House weighsSmokers, already facing a ban on lighting up in Oahu restaurants starting in July, may soon find that their habit is not only unwelcome but also more expensive.
cigarette tax hike
A bill to raise the levy 20 percent
passes through the health
and finance panels
By Treena Shapiro
Hawaii legislators are considering a 20 percent increase in the state's cigarette tax to $1.20 a pack from $1.
Ramona Stutzmann, who works at Eastside Grill in Moiliili, said that if passed, the bill could be the impetus that gets her to stop smoking. "I'm trying to quit," she said. "I think it will help the people who are trying to quit."
House Bill 2741 has passed through the Health and Finance committees and will be heard Thursday by the full House.
At nearby Magoo's Pizza, Mark George, 51, said a cigarette tax hike will not deter him from smoking, but health reasons might.
"If you're addicted to something, price doesn't matter," George said. "You might complain about the price, but you're not going to quit."
Anti-tobacco advocates tend to agree, but say the higher tax could prevent young people from starting.
"It affects the kids," said Julian Lipsure, head of tobacco prevention for the state Department of Health.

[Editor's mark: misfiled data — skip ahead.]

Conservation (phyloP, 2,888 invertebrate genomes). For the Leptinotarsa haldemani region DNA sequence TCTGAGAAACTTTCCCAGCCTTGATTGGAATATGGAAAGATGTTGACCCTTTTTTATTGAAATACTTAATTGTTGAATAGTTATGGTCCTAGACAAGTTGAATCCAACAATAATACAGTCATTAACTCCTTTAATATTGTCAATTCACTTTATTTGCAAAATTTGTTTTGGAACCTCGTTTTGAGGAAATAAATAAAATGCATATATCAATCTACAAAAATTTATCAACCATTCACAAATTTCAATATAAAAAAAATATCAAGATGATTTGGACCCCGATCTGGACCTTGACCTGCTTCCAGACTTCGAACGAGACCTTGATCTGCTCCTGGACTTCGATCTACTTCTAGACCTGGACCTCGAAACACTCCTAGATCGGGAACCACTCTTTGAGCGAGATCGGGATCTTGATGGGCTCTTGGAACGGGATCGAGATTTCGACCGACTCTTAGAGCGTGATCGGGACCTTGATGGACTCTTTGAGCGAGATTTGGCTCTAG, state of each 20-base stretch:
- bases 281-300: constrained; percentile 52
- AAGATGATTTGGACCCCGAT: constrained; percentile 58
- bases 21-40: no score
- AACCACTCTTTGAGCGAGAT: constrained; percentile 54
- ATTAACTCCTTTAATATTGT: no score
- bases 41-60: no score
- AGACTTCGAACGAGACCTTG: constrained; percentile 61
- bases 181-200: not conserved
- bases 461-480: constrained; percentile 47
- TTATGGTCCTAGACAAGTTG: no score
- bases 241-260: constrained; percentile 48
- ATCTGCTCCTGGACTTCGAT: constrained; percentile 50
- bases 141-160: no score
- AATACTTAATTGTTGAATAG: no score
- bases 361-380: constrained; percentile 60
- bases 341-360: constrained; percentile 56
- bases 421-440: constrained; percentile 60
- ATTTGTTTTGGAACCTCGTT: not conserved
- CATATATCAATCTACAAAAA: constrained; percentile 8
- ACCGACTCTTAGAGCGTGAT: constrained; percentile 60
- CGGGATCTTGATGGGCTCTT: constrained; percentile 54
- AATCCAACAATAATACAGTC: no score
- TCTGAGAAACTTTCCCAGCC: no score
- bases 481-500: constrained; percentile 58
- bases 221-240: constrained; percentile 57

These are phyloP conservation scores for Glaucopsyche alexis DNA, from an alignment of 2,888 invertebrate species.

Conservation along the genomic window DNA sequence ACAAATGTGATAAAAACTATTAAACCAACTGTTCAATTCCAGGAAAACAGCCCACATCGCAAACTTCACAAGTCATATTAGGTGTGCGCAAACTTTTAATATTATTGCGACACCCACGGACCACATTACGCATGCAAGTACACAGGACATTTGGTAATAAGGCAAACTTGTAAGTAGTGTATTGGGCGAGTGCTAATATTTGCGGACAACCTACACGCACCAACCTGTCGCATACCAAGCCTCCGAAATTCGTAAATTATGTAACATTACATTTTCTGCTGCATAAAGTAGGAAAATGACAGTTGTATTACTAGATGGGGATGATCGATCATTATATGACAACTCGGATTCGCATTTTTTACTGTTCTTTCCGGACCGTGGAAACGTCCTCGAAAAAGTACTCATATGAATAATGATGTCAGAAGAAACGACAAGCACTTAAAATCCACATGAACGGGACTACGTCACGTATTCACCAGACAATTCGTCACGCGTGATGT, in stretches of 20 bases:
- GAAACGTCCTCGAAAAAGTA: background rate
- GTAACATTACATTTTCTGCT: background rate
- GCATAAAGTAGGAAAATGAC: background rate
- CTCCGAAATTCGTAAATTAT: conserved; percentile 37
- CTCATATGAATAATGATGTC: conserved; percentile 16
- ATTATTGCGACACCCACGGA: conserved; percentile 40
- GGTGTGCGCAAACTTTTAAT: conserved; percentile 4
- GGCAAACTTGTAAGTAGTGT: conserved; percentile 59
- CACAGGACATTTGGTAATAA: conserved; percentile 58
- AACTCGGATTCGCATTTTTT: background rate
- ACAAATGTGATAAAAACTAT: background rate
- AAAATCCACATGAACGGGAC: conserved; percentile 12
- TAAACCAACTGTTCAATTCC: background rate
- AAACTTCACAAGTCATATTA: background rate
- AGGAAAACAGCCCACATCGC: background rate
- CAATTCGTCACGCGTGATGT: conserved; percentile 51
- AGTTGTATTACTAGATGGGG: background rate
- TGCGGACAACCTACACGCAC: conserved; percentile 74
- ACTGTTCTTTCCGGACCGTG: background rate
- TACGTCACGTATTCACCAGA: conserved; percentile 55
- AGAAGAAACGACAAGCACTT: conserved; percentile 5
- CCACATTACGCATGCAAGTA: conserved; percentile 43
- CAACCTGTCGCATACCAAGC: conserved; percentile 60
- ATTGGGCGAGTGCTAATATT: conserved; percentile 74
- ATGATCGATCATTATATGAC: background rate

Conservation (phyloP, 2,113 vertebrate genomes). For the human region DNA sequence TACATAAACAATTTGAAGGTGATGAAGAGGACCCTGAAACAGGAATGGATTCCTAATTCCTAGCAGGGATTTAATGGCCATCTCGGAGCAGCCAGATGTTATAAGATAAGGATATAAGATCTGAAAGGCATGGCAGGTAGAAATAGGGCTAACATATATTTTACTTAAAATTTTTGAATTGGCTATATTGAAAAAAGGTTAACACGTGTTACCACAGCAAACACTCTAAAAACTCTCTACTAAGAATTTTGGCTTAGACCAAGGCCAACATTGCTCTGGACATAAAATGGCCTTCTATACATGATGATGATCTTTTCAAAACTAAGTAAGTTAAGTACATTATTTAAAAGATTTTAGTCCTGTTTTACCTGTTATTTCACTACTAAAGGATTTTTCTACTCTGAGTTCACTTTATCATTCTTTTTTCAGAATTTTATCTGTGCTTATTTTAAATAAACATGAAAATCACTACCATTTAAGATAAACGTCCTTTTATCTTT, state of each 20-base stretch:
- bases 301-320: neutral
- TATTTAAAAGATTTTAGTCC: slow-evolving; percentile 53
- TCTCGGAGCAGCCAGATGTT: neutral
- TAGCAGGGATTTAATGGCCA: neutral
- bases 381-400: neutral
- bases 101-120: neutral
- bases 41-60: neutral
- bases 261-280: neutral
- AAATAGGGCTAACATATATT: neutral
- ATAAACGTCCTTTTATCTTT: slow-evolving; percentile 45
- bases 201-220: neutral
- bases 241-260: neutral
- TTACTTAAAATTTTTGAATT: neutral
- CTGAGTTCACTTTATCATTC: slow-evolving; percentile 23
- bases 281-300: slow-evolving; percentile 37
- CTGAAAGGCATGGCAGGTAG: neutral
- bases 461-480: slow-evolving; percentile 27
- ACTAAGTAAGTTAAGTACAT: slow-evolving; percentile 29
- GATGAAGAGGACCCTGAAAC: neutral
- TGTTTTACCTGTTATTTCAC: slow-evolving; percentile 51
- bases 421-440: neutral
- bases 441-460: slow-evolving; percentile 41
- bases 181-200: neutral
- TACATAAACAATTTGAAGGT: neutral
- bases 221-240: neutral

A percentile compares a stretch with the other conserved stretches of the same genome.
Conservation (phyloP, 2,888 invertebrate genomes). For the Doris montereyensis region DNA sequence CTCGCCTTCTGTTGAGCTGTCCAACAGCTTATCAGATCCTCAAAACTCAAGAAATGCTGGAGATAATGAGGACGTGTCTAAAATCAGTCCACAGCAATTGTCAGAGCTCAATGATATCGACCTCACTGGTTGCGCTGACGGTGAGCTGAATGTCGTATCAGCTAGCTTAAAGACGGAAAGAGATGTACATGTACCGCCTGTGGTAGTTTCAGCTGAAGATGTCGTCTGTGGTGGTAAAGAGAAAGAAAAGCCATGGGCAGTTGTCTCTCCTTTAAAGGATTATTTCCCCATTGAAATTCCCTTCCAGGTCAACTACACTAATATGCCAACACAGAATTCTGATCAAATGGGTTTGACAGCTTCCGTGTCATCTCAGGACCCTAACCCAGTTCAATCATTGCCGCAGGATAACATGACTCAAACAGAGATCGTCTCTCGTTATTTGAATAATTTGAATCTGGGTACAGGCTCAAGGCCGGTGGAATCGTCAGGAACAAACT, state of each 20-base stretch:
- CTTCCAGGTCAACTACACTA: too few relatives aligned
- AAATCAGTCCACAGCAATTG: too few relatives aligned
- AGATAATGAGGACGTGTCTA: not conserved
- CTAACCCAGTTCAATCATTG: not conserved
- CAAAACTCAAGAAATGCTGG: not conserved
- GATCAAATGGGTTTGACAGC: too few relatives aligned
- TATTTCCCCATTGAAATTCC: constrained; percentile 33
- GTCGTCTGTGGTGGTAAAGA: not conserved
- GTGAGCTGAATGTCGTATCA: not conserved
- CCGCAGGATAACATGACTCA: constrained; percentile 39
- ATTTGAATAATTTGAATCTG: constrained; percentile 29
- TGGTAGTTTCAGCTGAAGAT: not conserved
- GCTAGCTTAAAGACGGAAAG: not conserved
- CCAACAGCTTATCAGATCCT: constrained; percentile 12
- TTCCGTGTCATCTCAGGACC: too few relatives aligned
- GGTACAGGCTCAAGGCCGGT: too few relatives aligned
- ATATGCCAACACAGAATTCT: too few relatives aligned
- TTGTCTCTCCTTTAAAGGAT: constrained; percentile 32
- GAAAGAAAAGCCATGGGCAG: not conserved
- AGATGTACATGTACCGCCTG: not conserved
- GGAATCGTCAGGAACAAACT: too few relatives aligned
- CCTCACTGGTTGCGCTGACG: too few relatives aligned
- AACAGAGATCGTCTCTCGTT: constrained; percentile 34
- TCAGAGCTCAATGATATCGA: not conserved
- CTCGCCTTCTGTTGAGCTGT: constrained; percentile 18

"If they haven't started already, they're less likely to start, given the cost increase," he said.
In time that would reduce the total number of smokers, he said.
"If you can cut off the supply of new smokers, you can eventually wean the population off," he said.
Clifford Chang, director of the Coalition for a Tobacco Free Hawaii, said studies show that if the price of cigarettes is raised by about 10 percent, consumption among adults decreases by 3 percent to 5 percent, and youth smoking decreases by about 7 percent.
"We certainly support the tax increase," Chang said. "It reduces the number of smokers."
Isle smokers may feel under siege lately, as the proposed tax hike comes on the heels of the city's ban on restaurant smoking.
Mayor Jeremy Harris signed the ban last week after it was passed by the Honolulu City Council. Other counties are considering similar measures.
Although Stutzmann is resigned to the fact that cigarettes may cost more, she said the government should not decide where people can smoke, referring to the city's restaurant smoking ban. She said that decision should be left up to the restaurant owner.
Eastside Grill owner Robbie Acoba, a nonsmoker, agreed. He said he would be willing to make compromises, like keeping the bar smoke-free until 9 p.m., but he does not think he should have to make the establishment completely nonsmoking.
"They're not giving us a choice," he said. "People choose to come to a bar. People choose to smoke. The city shouldn't choose for us."
But George said he could understand why the government would ban restaurant smoking, even as he lit up a cigarette.
If there is just an invisible line separating the smoking and nonsmoking sections, "it's common sense that the smoke is going to drift over," he said. "If I had little kids, I wouldn't want them to breathe in smoke."
But he suggested that smoking should be allowed when the sections can be separated by walls.
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